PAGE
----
Why Babies in Medieval Paintings Look So Old and Scary

Have you ever been wandering around an art museum and found yourself chuckling at the angry middle-aged-man heads on Medieval babies? "Wow, those Medieval artists were terrible at painting children!" You probably thought to yourself. But the joke is actually on you: These artists wanted their paintings to feature mini versions of that guy from one cubicle over.

Vox spoke to Matthew Averett, an art history professor at Creighton University who edited the anthology The Early Modern Child in Art and History, to find out why this trend towards intentionally old-looking babies abounded during the Middle Ages—and what caused the shift during the Renaissance toward the chubby-cheeked cherubic faces we recognize as babies.

The reasoning, like all things artistic in the Middle Ages, has to do with Jesus. Back then, the Church commissioned most of the portraits of babies and children. And they didn't want just any old baby—they wanted the baby Jesus (or other biblical kids). Medieval artists subscribed to the concept of homunculus, which literally means "little man," or the belief that Jesus was born "perfectly formed and unchanged," Averett said.

This homuncular, adult-looking baby Jesus became the standard for all children, an exemplar that stuck in the Middle Ages because artists at the time had, according to Averett, a "lack of interest in naturalism, and they veered more toward expressionistic conventions."

During the Renaissance, however, non-religious art flourished, and wealthy patrons wanted portraits of their darling children that were cute—not Benjamin Button-esque. Add a greater attention to realism, and babies began shifting away from the hyper-stylized homuncular.

10 Amazing Pieces of Peeps Art

“Edgar Allan Peep” by Christian Twamley / Courtesy of the Carroll County Arts Council
“Edgar Allan Peep” by Christian Twamley / Courtesy of the Carroll County Arts Council

Some people paint, some scrapbook, and others create Game of Thrones-inspired dragon sculptures made of 5000 marshmallow Peeps. Candy art may seem like an unusual form of craftsmanship, but it’s more common than you might expect in the lead-up to Easter, when organizations around the country host Peeps art contests.

The aforementioned dragon, as well as the artworks pictured below, were all submitted to the “PEEPshow” contest—a fundraiser for the Carroll County Arts Council in Westminster, Maryland. According to event organizers, the event became the first exhibition of Peeps art when it debuted 12 years ago.

Keep scrolling to see some of the best Peeps sculptures from recent years (2017-2019), and visit the Art Council’s website to see all of this year's participants. (As of Friday afternoon, a Warhol-inspired artwork of "Marilyn Peeproe" appears to be in the lead.)

A space-themed Peeps display
“First Peeps in Space” by International Delight / Courtesy of the Carroll County Arts Council

A samurai sculpture
"Sugar Samurai" by Tristar Martial Arts / Courtesy of the Carroll County Arts Council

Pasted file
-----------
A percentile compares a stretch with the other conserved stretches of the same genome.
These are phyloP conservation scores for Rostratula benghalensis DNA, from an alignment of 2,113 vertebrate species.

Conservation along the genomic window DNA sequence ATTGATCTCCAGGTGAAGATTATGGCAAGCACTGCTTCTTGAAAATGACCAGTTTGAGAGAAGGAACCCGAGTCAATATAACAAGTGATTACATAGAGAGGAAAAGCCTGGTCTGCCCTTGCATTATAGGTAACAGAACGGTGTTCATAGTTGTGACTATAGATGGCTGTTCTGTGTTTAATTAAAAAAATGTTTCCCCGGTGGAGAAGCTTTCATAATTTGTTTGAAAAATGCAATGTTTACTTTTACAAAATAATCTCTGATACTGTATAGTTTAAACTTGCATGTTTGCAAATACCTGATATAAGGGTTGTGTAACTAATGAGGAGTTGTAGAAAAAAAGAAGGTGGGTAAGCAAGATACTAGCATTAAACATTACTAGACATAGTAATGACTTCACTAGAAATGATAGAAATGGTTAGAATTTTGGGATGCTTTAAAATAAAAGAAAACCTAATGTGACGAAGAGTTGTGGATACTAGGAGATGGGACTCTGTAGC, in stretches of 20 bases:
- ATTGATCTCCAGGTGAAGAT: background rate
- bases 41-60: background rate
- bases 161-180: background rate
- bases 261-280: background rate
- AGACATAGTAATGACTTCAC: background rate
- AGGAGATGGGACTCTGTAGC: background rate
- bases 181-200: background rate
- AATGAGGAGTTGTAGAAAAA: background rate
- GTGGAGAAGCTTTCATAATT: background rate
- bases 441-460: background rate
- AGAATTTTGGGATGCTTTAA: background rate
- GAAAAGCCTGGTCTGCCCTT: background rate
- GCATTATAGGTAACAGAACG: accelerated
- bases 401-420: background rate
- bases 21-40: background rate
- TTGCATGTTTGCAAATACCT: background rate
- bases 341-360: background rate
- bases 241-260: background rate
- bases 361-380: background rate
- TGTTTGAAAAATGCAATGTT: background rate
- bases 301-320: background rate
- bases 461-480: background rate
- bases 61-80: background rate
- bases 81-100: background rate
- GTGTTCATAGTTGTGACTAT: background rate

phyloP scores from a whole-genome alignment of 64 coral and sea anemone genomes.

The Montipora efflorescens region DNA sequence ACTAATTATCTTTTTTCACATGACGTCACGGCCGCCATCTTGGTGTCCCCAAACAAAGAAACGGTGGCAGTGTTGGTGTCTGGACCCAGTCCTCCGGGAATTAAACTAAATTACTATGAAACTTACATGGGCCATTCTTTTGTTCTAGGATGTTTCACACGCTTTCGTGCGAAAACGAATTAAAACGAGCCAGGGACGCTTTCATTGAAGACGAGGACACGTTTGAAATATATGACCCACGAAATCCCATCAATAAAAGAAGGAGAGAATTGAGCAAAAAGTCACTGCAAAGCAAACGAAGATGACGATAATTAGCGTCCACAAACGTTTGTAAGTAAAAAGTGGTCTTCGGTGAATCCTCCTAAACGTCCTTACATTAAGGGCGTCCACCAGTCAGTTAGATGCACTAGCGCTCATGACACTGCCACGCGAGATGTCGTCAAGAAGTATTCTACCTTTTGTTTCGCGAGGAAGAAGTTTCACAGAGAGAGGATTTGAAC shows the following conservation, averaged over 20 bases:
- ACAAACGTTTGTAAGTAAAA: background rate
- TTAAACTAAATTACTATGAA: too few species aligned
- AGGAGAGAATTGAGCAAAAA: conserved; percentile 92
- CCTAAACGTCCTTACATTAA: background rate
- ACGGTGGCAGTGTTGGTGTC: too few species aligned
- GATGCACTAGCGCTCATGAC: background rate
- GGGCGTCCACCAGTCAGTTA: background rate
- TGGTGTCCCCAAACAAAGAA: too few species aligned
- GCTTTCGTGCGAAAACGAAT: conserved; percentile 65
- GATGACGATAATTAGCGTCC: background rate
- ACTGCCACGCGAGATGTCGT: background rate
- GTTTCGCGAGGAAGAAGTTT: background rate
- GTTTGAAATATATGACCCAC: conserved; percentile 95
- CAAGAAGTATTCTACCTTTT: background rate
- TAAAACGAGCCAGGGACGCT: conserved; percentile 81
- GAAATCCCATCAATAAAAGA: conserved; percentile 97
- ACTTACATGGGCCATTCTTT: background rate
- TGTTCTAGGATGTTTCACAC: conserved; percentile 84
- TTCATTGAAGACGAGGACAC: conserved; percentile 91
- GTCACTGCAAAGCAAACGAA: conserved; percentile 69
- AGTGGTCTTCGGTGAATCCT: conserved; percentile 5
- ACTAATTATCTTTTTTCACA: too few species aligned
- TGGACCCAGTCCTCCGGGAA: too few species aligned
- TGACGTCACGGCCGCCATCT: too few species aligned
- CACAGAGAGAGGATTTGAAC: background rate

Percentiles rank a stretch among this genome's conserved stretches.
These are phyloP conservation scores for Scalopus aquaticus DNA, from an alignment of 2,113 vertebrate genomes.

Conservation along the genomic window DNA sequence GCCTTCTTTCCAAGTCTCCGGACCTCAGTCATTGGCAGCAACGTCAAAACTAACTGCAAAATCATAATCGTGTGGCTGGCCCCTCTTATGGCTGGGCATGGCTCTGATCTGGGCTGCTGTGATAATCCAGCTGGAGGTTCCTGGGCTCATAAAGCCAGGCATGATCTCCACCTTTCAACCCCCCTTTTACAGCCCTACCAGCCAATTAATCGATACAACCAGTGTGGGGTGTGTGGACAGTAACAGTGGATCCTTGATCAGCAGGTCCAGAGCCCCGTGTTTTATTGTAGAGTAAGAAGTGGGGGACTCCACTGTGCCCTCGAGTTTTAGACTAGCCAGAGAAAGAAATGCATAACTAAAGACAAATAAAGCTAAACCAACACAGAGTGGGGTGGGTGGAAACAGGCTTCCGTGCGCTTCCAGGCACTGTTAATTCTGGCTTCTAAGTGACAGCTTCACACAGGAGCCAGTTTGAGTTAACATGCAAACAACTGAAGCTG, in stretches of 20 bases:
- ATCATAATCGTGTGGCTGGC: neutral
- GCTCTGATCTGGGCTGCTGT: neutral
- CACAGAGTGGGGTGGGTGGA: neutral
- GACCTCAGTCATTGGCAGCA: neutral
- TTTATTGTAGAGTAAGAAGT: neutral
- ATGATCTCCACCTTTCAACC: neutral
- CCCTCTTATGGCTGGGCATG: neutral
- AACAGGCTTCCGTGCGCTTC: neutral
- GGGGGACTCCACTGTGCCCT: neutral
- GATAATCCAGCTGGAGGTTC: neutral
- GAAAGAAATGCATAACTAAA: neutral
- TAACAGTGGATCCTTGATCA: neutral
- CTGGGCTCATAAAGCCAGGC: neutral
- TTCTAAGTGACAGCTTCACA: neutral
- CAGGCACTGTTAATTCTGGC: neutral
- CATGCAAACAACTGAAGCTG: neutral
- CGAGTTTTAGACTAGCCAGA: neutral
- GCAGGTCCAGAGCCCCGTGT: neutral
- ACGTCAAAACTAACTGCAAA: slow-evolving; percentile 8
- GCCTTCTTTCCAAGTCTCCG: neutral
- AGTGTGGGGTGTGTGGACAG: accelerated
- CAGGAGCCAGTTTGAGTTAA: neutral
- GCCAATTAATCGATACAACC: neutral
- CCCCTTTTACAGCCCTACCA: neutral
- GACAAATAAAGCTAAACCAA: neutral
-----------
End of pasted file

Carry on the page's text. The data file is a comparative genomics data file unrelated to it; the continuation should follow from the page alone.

The rabbit from Alice in Wonderland
“I’m Late, I’m Late (for the PEEPshow)” by Vivian Davis / Courtesy of the Carroll County Arts Council

A caterpillar sculpture
“The Very Hungry Caterpeeper” by Lia Finch and M / Courtesy of the Carroll County Arts Council

A sculpture inspired by a painting
“Peep with the Pearl Earring” by Sandy Oxx / Courtesy of the Carroll County Arts Council


“Edgar Allan Peep” by Christian Twamley / Courtesy of the Carroll County Arts Council

A Belle sculpture
“Beauty and the Peep” by Candace Birger, Westminster Cake Studio / Courtesy of the Carroll County Arts Council

Fish sculpture
“The Rainbow Fish” by Jen, Justin, Connor, and Jacob Myers / Courtesy of the Carroll County Arts Council

A Gumby sculpture
“Just Gumby” by Sydney Blacksten / Courtesy of the Carroll County Arts Council

A sculpture of a monster
“Percy the Purple Peeple Eater” by the Koontz Family / Courtesy of the Carroll County Arts Council

Artist Turns 5000 Marshmallow Peeps Into a Game of Thrones Dragon

PEEPS® and Vivian Davis
PEEPS® and Vivian Davis

Game of Thrones returns to HBO for its eighth and final season on Sunday, April 14. Instead of worrying about which of Daenerys Targaryen’s dragons (if any) will survive to see the end of the series, distract yourself with some playful Peeps art inspired by the creatures.

In 2018, artist Vivian Davis (who's on Instagram as @tutoringart) constructed a Game of Thrones-themed dragon sculpture out of 5000 marshmallow Peeps as part of PEEPshow, an annual Peeps-themed event in Westminster, Maryland. The dragon has her wings outstretched, with a nest of colorful eggs in front of her. It's not quite life-sized, but it is massive—the candy model measures 8.5 feet tall, with a 7-foot wingspan. For comparison, Gwendoline Christie, who plays Brienne of Tarth, is 6 feet, 3 inches (or 75 Peeps chicks) tall.

A 'Game of Thrones' dragon made of PEEPS chicks with its wings spread
PEEPS® and Vivian Davis

Easter falls on Sunday, April 21 this year (also the premiere date of Game of Thrones season 8, episode 2) which means that Peeps season is in full swing. For more delicious Peeps content, check out these facts about the cute candy.

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